A father and son.
has a son, Robert E Lee
Jr., a private in the Rockbridge, Va, Artillery.
Of course the boy, though only seventeen, has had numerous offers of posts of aid to commanding officers, but has declined them all, and is content to take his turn at cooking and washing with the rest.
The company was with Jackson
during his Valley campaign.
A correspondent of the Lynchburg Virginian
relates an interview between the father and son on the battle-field of Sharpsburg
All the guns of the battery had been disabled.
The letter says:
We were engaged in getting our remaining gun in fighting trim when Gen. Lee
rode up. Aids and couriers went and came in quick succession from different parts of the field to communicate or receive dispatches from him. Shells bursted in air or ploughed up the dust around him or passed over head, singing their ominous death messages.
It was the most critical period of the contest.--Defeat, if not annihilation was disastrous and disgraceful retreat heroes the Potomac
— But amid all the excitement and dangers and weighty responsibilities of the hour, he was, as he always is on the battle field, Copland
self-possessed — his face fairly radiant with intelligence and the workings of his master mind and the emotions of the patriot soldier.
as bright and cheering as the sun when he breaks through the black clouds of the thunder storm.
It inspired us all with fresh courage and confidence.
In his kind.
gentlemanly manner, he inquired as to our losses, and was just saying that he wanted us to go back on the left again when Hob, hearing his voice, came forward — his clothes drenched with perspiration, and his person blackened with smoke and dust — and, saluting him with an affectionate familiarity, the following co ensued: "Why, good morning General." "How are you, my son?" "We are badly used up sir; have only one place fit for action" An aid came up at full speed to say that "Gen.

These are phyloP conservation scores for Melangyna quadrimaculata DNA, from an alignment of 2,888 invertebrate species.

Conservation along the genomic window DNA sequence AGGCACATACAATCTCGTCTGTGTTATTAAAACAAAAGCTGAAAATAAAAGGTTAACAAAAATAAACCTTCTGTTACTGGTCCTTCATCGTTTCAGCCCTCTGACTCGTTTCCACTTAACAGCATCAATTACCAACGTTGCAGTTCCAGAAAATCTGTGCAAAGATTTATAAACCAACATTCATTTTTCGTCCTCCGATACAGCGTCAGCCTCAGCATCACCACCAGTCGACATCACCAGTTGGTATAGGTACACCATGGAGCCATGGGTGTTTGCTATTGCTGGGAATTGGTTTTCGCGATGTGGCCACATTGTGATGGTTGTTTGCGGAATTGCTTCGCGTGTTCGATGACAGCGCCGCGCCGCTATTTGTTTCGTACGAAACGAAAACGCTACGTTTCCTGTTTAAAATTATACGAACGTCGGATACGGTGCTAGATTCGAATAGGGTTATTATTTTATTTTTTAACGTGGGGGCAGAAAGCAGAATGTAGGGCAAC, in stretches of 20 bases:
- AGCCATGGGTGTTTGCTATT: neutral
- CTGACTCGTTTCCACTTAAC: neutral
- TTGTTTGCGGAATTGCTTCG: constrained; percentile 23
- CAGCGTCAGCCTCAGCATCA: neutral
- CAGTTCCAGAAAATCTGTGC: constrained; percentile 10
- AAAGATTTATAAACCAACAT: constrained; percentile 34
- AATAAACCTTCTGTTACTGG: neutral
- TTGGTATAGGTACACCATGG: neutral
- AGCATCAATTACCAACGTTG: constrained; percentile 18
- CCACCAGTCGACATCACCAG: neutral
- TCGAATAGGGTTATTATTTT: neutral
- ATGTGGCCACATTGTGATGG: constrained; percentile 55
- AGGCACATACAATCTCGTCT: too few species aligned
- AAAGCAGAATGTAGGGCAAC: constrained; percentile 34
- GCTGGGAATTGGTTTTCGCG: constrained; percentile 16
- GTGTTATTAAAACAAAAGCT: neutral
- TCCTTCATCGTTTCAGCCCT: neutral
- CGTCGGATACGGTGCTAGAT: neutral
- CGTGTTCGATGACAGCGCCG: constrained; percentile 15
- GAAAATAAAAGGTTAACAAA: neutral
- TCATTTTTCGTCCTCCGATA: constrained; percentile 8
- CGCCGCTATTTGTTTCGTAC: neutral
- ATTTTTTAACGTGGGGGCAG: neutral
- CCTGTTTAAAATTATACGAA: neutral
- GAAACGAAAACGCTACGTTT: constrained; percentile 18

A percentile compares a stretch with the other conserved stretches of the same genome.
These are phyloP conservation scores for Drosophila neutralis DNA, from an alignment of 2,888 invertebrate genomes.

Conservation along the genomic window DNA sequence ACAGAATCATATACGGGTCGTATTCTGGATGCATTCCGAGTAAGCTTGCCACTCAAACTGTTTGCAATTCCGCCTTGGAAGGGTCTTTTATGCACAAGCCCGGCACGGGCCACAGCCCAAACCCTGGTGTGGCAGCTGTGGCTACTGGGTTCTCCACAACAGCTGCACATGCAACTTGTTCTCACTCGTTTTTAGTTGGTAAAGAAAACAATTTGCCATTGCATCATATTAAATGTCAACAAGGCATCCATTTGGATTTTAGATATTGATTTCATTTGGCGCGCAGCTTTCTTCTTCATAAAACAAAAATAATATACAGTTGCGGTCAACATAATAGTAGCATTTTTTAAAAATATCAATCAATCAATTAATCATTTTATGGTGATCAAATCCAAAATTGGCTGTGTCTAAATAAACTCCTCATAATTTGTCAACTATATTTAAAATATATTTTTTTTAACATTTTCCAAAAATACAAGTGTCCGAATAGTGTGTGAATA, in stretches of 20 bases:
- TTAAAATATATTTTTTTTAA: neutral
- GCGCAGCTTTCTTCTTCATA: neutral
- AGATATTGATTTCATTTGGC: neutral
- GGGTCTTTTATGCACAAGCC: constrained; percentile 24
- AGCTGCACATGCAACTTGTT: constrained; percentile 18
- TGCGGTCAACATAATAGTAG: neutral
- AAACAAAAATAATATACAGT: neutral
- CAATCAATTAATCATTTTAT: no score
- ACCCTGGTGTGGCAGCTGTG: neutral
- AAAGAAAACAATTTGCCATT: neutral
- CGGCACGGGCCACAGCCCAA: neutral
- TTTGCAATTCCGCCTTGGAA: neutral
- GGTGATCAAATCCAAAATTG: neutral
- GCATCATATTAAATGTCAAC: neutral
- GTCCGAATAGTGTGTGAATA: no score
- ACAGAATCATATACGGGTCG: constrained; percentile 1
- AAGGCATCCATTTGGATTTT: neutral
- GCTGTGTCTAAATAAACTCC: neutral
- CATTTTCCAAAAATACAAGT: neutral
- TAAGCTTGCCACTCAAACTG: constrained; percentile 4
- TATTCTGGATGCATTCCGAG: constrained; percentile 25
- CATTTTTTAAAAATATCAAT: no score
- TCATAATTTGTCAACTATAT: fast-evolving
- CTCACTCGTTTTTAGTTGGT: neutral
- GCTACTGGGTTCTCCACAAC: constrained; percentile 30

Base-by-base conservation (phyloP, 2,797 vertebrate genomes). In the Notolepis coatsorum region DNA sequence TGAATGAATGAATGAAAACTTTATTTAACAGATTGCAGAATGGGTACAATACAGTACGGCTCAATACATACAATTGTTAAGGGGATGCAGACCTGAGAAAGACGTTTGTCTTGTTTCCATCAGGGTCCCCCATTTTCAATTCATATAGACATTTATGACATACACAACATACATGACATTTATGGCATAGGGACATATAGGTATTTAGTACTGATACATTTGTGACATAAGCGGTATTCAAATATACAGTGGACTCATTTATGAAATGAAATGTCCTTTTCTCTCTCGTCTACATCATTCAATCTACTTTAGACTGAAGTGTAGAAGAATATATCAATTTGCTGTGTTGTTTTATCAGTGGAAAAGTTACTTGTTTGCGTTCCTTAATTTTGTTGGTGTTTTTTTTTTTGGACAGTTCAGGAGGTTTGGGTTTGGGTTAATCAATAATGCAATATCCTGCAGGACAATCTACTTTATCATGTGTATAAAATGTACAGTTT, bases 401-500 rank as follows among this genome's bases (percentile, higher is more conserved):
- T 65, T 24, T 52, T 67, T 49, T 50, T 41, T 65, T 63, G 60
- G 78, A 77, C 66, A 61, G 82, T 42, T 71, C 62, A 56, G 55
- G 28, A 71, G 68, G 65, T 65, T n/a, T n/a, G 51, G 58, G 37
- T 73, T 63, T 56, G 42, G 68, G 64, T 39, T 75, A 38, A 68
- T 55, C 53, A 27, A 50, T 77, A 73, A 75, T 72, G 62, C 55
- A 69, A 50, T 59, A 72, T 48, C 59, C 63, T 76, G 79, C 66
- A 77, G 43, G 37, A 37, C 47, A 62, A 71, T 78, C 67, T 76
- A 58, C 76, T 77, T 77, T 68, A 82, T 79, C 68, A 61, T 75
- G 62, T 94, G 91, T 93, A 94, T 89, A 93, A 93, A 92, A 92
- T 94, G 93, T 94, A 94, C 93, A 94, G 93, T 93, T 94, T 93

--(I could not hear the name) says send him all the reinforcements you can spare; that the enemy is bringing up heavy columns of fresh troops against him" "And so you are going to send us to that hot place on the left again?" "Yes, my son; General Jackson
will need every gun on the left.
We must drive those people back." Here another aid from the same General dashed up to say that "the General
says he will inevitably be driven from his position unless reinforced." I heard Gen. Lee
say: "Tell the General
I have no reinforcements to send; to hold his ground if it is possible." Turning to Bob, he continued, "Yes my son, we must drive those people back!
Tell your Captain
I want him to take his gun over to the left again" He then rode on, and we pitched into the fight again.
Alluding to his refusal of commissions, the correspondent says:
Time and again he has been solicited and urged to accept commissions with easy and honorable position on staff duty; but he has invariably declined — assigning as a reason that he did not think his father approved of inexperienced boys holding positions over men; that he reckoned he would put him in the way of getting a commission when he considered him deserving of it. Added to his many other virtues, like his father, he is a consistent, humble Christian